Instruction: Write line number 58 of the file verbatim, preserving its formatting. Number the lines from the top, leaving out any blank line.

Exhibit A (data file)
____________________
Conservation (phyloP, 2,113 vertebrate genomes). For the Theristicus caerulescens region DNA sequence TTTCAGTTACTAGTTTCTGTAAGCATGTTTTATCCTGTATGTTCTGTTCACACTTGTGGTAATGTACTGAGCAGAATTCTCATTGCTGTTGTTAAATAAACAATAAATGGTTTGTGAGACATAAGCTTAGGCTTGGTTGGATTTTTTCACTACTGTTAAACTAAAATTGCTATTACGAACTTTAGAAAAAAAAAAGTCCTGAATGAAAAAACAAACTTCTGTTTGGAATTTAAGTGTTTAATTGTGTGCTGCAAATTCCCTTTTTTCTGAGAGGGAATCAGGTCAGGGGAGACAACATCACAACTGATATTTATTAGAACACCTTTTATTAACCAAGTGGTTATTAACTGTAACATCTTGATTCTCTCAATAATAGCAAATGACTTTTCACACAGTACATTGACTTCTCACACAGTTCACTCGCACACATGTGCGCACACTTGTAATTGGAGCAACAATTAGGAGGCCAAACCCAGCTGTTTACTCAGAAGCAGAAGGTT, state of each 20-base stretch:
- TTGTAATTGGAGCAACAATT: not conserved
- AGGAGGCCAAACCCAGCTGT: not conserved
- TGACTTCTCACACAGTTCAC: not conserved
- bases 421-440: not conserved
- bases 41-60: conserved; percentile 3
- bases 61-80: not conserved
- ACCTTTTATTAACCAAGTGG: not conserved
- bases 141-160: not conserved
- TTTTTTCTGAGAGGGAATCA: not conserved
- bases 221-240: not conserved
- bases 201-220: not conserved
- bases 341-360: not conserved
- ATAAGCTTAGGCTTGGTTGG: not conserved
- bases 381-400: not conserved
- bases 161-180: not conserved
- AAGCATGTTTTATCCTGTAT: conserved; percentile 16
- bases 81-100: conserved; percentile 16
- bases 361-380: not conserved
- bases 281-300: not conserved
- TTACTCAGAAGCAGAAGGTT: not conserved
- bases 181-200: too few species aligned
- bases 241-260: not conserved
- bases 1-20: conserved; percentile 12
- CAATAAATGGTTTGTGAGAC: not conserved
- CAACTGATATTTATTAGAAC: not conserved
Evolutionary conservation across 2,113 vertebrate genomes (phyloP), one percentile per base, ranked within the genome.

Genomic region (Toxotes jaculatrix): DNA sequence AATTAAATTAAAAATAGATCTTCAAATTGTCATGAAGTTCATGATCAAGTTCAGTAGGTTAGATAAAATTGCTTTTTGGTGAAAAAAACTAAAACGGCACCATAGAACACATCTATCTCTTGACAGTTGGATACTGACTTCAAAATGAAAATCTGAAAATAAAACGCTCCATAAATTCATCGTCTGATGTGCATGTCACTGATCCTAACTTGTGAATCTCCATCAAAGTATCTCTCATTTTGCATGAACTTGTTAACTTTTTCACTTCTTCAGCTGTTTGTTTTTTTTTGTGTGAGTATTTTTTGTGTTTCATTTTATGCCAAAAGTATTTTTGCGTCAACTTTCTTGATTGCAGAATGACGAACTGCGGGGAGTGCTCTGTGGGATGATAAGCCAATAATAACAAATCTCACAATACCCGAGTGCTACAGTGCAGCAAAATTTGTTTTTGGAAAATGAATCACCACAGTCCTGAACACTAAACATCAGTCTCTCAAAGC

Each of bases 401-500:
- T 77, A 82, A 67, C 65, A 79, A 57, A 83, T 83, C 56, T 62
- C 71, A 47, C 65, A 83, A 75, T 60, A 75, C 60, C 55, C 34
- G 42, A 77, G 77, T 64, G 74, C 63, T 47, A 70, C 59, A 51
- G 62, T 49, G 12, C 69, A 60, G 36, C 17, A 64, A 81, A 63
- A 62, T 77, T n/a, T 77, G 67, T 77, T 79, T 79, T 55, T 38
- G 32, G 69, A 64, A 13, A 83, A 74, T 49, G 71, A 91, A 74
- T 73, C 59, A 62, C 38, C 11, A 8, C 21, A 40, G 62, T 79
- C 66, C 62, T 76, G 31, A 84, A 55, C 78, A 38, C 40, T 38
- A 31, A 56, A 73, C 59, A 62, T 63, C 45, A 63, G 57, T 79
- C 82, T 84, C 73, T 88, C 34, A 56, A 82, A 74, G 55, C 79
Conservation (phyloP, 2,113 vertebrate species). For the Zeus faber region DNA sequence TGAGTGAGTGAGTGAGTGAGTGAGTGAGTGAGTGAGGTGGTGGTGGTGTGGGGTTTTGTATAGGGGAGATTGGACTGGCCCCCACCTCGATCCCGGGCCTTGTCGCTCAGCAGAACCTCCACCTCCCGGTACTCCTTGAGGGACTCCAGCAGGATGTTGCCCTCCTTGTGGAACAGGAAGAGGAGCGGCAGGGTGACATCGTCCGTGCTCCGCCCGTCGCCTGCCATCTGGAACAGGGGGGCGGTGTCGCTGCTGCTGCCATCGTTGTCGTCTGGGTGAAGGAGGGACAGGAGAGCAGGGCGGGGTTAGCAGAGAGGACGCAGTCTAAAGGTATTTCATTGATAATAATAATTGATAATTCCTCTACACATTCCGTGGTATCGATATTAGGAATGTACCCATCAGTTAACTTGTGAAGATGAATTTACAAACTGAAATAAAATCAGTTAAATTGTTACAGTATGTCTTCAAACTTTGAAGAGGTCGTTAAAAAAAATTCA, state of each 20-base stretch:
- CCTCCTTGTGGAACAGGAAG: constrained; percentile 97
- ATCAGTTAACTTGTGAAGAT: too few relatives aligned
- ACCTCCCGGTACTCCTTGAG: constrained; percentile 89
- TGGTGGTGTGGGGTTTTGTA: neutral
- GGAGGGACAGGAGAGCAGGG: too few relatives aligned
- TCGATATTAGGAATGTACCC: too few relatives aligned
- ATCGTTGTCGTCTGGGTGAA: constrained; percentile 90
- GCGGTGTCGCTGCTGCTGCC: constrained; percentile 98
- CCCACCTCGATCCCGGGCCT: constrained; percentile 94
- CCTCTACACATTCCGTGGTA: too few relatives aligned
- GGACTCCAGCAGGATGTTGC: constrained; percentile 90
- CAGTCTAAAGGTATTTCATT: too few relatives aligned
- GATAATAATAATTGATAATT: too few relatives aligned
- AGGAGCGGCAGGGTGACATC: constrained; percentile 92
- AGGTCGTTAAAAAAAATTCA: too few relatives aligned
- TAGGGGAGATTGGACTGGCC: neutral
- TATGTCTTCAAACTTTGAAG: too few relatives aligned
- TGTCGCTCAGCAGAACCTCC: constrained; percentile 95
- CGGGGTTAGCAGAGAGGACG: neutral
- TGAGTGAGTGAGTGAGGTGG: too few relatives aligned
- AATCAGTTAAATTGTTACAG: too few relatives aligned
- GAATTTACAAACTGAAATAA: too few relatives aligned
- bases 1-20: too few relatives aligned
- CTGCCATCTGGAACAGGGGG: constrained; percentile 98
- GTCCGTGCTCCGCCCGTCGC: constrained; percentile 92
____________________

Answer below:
- TGTCGCTCAGCAGAACCTCC: constrained; percentile 95